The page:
When I learned that this week’s  Five Minute Friday Linkup prompt is GRIEF, I thought I’d share this section of a longer post I’ve been working on. You can find the full post on my Confessions of a Caregiver page.  I recently spent time exploring and writing about some of the serious challenges caregivers face, myself included. Among them, anticipatory grief. I hope this will help others who may be in the midst of it.

Excerpt from Confessions of a Caregiver Episode 11 – Preparing for a Hard Winter

Then there is grief. You might think my person is living. Why are we talking about grief? That comes later, right?

Some days I feel like I have nothing to look forward to, especially when I realize that the only way this ends is through loss and grief. Try wrapping your mind around that one and moving on with your day.

“Grief does not wait for death to happen; it occurs both in anticipation of and following a loss. Extended illness, disability, severe accidental injury, a terminal diagnosis or the aging and decline of an elderly family member can produce what is known as anticipatory grief and mourning. We find ourselves reacting and continually adapting not only to an expected loss, but to all the losses – past, present, and future – that are encountered in that experience.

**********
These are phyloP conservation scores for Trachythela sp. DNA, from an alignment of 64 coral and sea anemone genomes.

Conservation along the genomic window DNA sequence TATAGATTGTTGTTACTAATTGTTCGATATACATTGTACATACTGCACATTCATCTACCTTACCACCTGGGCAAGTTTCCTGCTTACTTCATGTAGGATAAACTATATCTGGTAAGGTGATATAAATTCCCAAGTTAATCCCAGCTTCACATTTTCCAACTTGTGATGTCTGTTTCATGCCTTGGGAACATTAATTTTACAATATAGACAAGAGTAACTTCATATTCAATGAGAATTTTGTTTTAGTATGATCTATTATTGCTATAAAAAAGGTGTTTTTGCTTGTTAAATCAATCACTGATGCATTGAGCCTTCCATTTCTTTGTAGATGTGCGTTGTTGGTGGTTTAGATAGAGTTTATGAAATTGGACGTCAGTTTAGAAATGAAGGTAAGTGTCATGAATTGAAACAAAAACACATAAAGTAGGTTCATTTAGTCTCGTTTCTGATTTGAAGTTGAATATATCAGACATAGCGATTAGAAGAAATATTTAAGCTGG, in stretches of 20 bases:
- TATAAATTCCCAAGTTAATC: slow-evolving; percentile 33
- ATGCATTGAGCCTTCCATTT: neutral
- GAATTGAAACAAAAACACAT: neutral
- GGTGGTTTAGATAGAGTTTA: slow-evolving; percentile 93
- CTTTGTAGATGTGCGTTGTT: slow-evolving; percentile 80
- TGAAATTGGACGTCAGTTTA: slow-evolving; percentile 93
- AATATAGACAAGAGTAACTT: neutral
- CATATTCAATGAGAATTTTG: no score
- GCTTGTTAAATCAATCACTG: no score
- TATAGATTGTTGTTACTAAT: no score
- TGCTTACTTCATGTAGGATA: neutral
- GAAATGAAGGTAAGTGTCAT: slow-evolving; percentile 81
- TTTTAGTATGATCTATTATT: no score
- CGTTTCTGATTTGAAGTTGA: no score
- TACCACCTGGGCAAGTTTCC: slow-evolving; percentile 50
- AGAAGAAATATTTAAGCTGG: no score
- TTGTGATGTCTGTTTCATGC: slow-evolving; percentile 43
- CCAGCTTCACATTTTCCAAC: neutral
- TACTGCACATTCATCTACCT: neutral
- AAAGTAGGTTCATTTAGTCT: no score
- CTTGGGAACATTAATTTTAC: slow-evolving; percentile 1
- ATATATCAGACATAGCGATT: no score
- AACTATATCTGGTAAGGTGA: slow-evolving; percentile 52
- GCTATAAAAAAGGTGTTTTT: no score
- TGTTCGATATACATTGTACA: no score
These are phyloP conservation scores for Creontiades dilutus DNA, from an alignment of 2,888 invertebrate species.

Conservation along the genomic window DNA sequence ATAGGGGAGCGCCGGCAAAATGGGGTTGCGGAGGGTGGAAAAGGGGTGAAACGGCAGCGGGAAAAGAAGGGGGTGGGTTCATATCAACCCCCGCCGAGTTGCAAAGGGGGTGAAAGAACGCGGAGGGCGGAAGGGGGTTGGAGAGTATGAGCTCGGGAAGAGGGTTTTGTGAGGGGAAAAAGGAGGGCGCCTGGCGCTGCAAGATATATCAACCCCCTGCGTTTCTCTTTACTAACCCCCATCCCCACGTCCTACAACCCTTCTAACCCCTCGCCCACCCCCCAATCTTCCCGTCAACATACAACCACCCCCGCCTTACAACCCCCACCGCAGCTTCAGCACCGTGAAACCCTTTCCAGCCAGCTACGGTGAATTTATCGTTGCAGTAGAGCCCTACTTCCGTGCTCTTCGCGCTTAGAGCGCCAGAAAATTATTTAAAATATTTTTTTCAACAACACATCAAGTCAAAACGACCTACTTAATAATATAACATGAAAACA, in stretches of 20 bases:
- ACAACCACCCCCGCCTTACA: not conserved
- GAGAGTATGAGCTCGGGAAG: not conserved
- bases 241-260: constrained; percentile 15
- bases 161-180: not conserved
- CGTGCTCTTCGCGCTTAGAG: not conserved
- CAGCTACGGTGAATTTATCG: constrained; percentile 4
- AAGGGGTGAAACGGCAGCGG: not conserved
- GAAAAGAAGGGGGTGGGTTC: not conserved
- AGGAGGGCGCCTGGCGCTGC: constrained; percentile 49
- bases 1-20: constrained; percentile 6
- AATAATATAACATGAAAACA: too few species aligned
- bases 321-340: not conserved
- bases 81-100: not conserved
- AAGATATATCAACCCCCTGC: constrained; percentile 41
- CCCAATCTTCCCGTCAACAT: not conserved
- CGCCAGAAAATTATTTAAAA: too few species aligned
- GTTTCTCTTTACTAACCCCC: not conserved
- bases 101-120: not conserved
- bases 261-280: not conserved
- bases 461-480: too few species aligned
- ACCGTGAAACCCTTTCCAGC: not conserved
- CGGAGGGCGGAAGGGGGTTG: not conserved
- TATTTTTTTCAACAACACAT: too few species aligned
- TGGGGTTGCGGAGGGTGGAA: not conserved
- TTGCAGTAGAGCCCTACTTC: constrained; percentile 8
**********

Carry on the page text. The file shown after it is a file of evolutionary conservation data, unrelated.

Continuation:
Marty Tousley, RN, MS, FT, DCC

I miss my mom already. And I wonder why I can’t slow down long enough to find a way to spend more time with her while I still have her. There’s always a “next thing” to do, and it seems that’s what I choose to do instead. I don’t understand why I allow distractions to take me away from her.

Someday, I’ll regret doing that thing instead of sitting with her and tenderly holding her hand.

I miss my life. What it was, what it can’t be today, or maybe never will. My life wasn’t a whirlwind of excitement before, but it was mine. With only one adult child left at home, my husband enjoyed more freedom with our time and how we spent it. Now, it seems like I’m watching it pass in front of us, like a parade that we can’t join in.

I miss friends, family, and the things I enjoyed doing. Things like taking walks, going for bike rides with my husband, getting away for a vacation, lunch with friends, facilitating bible study at church. They don’t happen very much anymore, if at all.

Isolation can become a part of the caregiver’s life (not yours, I hope). Friends love you, but they may not wait for you. Your loved one’s needs often take precedence over your own, leaving you mentally and physically unavailable for others.

The unhappy truth I’m avoiding here is that for many caregivers, the only way it ends is when someone leaves. Grief, then, will no longer be anticipated but very present in a different form.


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